Is review really just a pre-election stunt?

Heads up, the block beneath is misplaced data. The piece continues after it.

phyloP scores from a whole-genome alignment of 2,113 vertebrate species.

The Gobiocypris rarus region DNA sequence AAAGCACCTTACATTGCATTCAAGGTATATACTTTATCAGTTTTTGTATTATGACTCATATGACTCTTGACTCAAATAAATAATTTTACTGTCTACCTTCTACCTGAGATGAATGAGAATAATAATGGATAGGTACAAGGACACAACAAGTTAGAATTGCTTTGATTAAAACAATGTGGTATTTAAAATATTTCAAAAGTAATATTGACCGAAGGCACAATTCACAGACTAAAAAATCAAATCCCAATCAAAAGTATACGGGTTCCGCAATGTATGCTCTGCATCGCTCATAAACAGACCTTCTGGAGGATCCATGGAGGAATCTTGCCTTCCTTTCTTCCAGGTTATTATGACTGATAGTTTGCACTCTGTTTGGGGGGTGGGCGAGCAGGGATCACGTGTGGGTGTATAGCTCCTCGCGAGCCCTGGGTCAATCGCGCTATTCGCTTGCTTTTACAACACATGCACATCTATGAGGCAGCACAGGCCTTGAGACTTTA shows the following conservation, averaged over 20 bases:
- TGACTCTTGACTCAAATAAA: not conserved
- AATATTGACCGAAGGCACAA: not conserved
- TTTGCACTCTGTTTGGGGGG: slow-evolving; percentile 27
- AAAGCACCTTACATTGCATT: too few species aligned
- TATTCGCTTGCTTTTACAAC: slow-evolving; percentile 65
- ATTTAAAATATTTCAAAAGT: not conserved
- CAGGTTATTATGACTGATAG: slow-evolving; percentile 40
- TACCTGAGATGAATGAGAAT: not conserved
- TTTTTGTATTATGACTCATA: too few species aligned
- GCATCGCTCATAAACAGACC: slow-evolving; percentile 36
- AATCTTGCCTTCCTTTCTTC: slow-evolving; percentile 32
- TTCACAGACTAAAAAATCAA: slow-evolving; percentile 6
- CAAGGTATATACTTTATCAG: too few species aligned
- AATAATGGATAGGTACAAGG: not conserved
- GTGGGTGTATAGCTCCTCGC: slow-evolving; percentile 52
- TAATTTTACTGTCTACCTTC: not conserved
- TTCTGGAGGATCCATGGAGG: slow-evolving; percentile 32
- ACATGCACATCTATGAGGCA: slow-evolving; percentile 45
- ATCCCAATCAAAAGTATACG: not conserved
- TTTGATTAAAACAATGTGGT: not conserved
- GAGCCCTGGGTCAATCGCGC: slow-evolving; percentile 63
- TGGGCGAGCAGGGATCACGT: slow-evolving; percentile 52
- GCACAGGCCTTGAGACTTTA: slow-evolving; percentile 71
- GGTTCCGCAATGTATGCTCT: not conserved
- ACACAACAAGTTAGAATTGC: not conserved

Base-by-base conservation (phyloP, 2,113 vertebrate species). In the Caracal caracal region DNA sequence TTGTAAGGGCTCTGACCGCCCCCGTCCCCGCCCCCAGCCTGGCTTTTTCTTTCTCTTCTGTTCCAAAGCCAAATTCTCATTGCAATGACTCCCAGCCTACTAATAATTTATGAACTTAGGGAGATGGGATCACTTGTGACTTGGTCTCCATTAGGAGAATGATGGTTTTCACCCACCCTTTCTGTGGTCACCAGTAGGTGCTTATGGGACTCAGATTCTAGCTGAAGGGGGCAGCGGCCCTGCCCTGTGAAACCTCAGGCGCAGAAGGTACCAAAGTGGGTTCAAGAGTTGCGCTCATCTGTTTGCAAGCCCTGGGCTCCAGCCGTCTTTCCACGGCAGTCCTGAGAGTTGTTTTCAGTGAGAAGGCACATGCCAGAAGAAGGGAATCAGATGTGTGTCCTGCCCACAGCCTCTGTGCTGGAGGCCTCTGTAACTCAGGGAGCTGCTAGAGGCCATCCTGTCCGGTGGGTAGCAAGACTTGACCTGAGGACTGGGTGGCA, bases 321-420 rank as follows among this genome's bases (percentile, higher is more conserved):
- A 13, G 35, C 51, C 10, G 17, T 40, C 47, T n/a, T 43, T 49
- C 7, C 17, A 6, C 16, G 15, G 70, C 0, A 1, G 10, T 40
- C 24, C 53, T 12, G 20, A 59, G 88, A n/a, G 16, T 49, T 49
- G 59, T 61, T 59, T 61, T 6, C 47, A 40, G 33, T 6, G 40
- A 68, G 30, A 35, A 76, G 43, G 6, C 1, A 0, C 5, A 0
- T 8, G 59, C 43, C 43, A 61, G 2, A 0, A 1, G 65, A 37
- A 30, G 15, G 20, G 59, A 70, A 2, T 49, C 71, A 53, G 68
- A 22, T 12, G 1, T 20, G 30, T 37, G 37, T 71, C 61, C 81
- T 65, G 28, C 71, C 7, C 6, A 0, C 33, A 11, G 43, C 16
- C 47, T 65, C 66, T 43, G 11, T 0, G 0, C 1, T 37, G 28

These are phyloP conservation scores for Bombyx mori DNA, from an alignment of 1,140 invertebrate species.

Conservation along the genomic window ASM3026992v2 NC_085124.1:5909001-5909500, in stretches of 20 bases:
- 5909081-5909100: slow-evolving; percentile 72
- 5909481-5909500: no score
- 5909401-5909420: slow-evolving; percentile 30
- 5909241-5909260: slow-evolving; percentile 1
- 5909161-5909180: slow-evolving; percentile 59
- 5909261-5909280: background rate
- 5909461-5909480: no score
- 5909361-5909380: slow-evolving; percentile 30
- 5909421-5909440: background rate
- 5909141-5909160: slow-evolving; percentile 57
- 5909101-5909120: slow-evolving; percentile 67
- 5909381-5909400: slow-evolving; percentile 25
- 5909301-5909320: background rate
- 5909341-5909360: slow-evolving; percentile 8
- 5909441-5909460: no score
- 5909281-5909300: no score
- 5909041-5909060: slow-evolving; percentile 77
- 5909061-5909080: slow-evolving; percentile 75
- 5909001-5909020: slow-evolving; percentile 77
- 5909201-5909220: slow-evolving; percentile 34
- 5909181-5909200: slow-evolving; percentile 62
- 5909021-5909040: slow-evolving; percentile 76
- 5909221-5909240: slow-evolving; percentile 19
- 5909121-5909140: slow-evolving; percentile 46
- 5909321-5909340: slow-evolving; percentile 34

first_imgMass redundancies across the UKhave led DTI Secretary Stephen Byers to take another look at consultation, asRichard Staines reports. But HR has been left out of the review so PersonnelToday raised this with the GovernmentIn the past two months, morethan 6,000 jobs have been axed by steel giant Corus and 2,000 by car makerVauxhall. In both cases, staff were informed of the restructuring on the sameday the media were notified. It has prompted a storm ofprotest from politicians, unions and the public, and has raised doubts over theUK’s voluntary partnership approach to staff consultation. Trade and Industry SecretaryStephen Byers responded to the mounting pressure by announcing a review inJanuary to establish if the laws requiring consultation “in goodtime” are working and if more should be done to promote effectiveconsultation with employees.But many are critical of thewoolliness of the proposed review. There are scant details on the timing of thereview and how it will be conducted. Also, the Government intends to consultonly with the CBI and TUC. It will not include the CIPD in the process and willthus be ignoring the views of HR professionals. Mike Emmott, the CIPD’semployee relations adviser, said, “I think it is regrettable that we arenot being consulted. The knowledge and experience of CIPD members have on thisissue could be very helpful and would add weight to the rather limitedconsultation process.”Many are concerned that with anelection looming the review is simply a PR exercise. Emmott said, “I don’tbelieve this review will really change things legally ñ it will just clarifythe Government’s standing on this issue.”HR directors such as BruceWarman at Vauxhall and Allan Johnston at Corus have been in the eye of theredundancy storm, so to exclude their opinions and those of their peers isshort-sighted. In response, Personnel Todaysent a letter to Byers this week calling for a thorough and speedy review thatproduces more than just pre-election soundbites. Employers have made it clearthat they do not want the DTI review to strengthen consultation law inemployees’ favour. Under current UK law, companiesmust consult with employees for 90 days following a mass redundancyannouncement.Increasing globalisation andthe strength of the pound are making it hard for UK manufacturers to compete intheir markets. Warman claims that a strengthening of consultation legislationwould have little impact on business. He said, “The lobbying ofthe Government to beef up employee consultation rights will make littledifference to the decisions being made. This will not add value to thelegislation in place in the UK ñ it’s like trying to impose a stock solution onto a multi-coloured tapestry of arrangements.”Peter Sheraiker, group HRmanager for furniture manufacturer Tetrad, agrees. “The Government isoblivious to the pressure the manufacturing industry is under in the UK. We arejust not competitive enough, but this has nothing to do with employeeproductivity. The issue is much wider and concerns the strength of the poundand the competitive labour market.”The CIPD, CBI and the Employers’Forum on Statute and Practice all urge the Government not to reduce employers’rights to make business decisions. EFSP chief executive RobbieGilbert said, “We already have a requirement to have representation whenthere are redundancies already. We do not think it is necessary to have somekind of standing arrangement to cover redundancies.”CBI policy adviser Simon Blakesaid, “The impact of any legislation will be to slow down thedecision-making process. You cannot legislate for good management. If you do,then it results in a compliance approach, which becomes a cost rather than abenefit to business.”But the momentum for change tothe consultation process is increasing. In a recent Commons debate, Labour MPTony Lloyd said, “The right to know what is going on and what is likely toaffect individual employees simply does not exist for most who work in Britishindustry and commerce. “It would be a tragedy ifwe turned our backs on the clear need for change following the terribleexperiences of British workers in recent months.”The 50 MPs involved in thedebate went as far as “naming and shaming” companies over theirconsultation policies. The list includes GM-Vauxhall, Coats Viyella, Biwaterand Xerox.The TUC claims that existinglegislation, such as the European Works Council directive, needs to have moreteeth. Sarah Veale, employment rights officer at the TUC, said that while thedirective does apply to the Vauxhall and Corus announcements, it only has thepower to impose fines of up to £50,000. Veale said, “What we wantis legislation that is more punitive and will make employers think twice beforemaking decisions without consulting. “A good employer shouldhave nothing to fear from consulting with its workforce before such decisions ñindeed the process could turn up creative solutions to the problems it faces.”Casestudies: Staff consultation in practiceA detailed DTI study onredundancy consultation looks at how eight unidentified companies consultedtheir staff when making employees redundant. Here we select two cases andpull out key points for employers. Under UK legislation, all employers thatannounce more than 20 redundancies in a 90-day period have to consult withelected representatives from their workforce.EngCo is anengineering company of 530 employees with little history of redundancy, but itneeds to remain competitive. It decided to outsource some activities, whichresulted in job losses. The firm had an established shopfloor union, but officestaff did not belong to a union. It was making 65 people redundant. What HR canlearn: The report claims that consultation is more effective than issometimes suggested, although there are limits to it. It says, “Inpractice the key decisions were made by management, with consultation focusingon the process of handling job losses not the principles.”The union was able to defendthe established principle of last in, first out, and also to shape thedefinition of how the principle actually worked. It also made suggestions forreorganisation, which were felt to have saved four or five jobs out of 65.Management also had to consultwith non-union office staff, and representatives there also made suggestions asto how to avoid some redundancies, for example, reducing the use of temporarystaff and through redeployment.The more positive outcomesoccurred where management took “a participatory and flexibleapproach”. DistribCois part of a large company of 840 staff and specialised in overnightdistribution. Reorganisation led to the closure of a depot that affected all 46workers and there was no need for specific selection criteria. The firm isunionised and consultation was through long-established channels.What HR canlearn: As the report says, “often redundancy is often part of a widerrestructuring agenda”. In the DistribCo case there were obviously othermatters to be resolved first. Debate focused not so much on the redundancies ason associated changes in terms and conditions for staff who remained inemployment. Some small concessions weremade, but union and staff remained unhappy about having to accept significantlychanged working practices. One key lesson on consultingwith staff over redundancies stands out in the report ñ make sure that staffrepresentatives are trained and have the information to perform their role.Employers should develop guidance for their staff, possibly using theiremployers’ associations or professional bodies to indicate good practice.Source: DTIresearch paper, Redundancy consultation: a study of current practice and theeffects of the 1995 regulations (1999) Related posts:No related photos. Previous Article Next Article Is review really just a pre-election stunt?On 13 Feb 2001 in Personnel Today Comments are closed. last_img